The Return of German Graphic Novels
The reunification has put Germany back on the world map of graphic novels, after a new German avant-garde originated from a group of graphic artists from East Berlin. The comic-friendly climate at German Universities promoted the development of new directions and the spectrum of subjects and styles in German comics is widening. A look back at 30 years of German comic history.
The fact that Germany has been back on the world map of comics for many years is also due to reunification. And it was the East German part of the country that played the more important role in this return - at least if aesthetic aspects are given more weight than economic ones.
Mawil: Bycicle-Tour-Checklist, Der Tagesspiegel, Juli 2008 | © Der Tagesspiegel There were of course some individual German comics artists who had made a name for themselves before 1990, but no matter whether one is talking about Matthias Schultheiss or Ralf König as artists whose work has achieved international acclaim, Walter Moers or Rötger Feldmann aka Brösel as examples of more local success stories, or Hannes Hegen and Rolf Kauka as leading figures from the 1950s and 60s – all of these artists adopted long-established stylistic conventions and narrative forms that were developed in other countries; among their main influences were the American satirical magazine Mad, which was launched in the 1950s, Walt Disney, the French comics scene and the American underground movement.
“PGH Glühende Zukunft”While German picture stories had been created in the past by the likes of Wilhelm Busch and e. o. plauen, the alias of a certain Erich Ohser, who produced the cartoon series Vater und Sohn [Father and Son] from 1934 until 1937, it was only with the emergence of the comic avant-garde from 1990 onwards that the German comics scene could once more be termed independent.
The nucleus of this avant-garde movement was Berlin, and if one had to select a single name, it would be that of a collective: PGH Glühende Zukunft (PGH Glowing Future) was the name chosen by a group of artists from East Berlin as an ironic reference to the Produktionsgenossenschaften des Handwerks (craft production cooperatives or PGH) that were characteristic institutions of the socialist era. PGH Glühende Zukunft was established directly following the fall of the Berlin Wall in 1989 and consisted of Anke Feuchtenberger, Holger Fickelscherer, Henning Wagenbreth and Detlef Beck.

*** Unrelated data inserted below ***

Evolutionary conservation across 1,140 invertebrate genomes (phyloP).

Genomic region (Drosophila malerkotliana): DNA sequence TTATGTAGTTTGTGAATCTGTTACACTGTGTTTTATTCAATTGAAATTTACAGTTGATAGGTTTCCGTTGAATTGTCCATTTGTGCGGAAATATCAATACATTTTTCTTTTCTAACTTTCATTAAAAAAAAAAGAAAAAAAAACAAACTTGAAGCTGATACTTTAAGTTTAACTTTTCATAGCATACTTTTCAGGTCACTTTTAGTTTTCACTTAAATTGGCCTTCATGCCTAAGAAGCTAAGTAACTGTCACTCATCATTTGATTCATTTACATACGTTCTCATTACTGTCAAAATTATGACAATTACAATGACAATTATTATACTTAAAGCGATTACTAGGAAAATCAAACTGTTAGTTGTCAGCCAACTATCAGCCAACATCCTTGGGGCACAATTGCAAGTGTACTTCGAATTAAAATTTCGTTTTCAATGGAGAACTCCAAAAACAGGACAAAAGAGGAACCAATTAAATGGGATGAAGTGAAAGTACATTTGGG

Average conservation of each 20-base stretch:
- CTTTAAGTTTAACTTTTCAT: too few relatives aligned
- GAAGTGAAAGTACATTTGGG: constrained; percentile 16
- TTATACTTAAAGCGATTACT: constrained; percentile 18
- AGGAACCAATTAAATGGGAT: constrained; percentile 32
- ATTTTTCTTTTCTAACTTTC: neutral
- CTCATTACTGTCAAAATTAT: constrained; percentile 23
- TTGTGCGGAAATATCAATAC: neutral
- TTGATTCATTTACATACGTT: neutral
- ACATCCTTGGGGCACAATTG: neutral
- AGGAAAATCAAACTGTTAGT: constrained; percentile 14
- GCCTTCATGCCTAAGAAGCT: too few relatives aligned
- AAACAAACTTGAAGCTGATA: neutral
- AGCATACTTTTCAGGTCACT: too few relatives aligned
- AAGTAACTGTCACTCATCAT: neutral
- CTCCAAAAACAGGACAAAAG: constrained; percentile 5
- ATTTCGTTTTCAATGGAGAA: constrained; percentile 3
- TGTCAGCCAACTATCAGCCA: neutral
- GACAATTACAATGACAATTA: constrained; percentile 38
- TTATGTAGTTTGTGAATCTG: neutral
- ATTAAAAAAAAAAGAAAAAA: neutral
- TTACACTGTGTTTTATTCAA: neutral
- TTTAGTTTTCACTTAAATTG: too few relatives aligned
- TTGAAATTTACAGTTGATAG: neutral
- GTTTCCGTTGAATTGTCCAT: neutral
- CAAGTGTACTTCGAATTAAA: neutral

They had all grown up in East Germany and received a solid education in the graphic arts, which involved learning techniques that had long been abandoned in the western art education. Working with hand presses, woodcut and linocut printmaking techniques, calligraphy and book design formed the foundation of the Berlin quartet’s art. Eben slightly younger artists such as Georg Barber aka Atak and Kat Menschik could still benefit from the traditional training provided in East Germany.
Curiosity about comicsThese artists became known above all for their poster designs and cartoons, but this was merely a continuation of what was already possible in the GDR. There had, however, never been a platform for creative or artistic comics in East Germany, and comic production was limited to the monthly publication Mosaik and the occasional series in the party-controlled youth magazines Atze or Frösi. In the eyes of the GDR regime, comics (which were not even allowed to be called that) were only for children. The East German authorities thus completely failed to recognize the narrative potential of graphic novels.
The members of PGH Glühende Zukunft were correspondingly keen to explore this narrative genre, and from then on they mainly produced graphic novels, even though this meant they could only make a living by taking on other graphic arts work. At the same time, however, not having to make an income from their comic strips allowed them to experiment in ways that established West German comics artists would not have dared, for fear of endangering their commercial success. The work of the four Berliners made conscious reference to Expressionism – the major modern art movement that is very closely associated with Germany.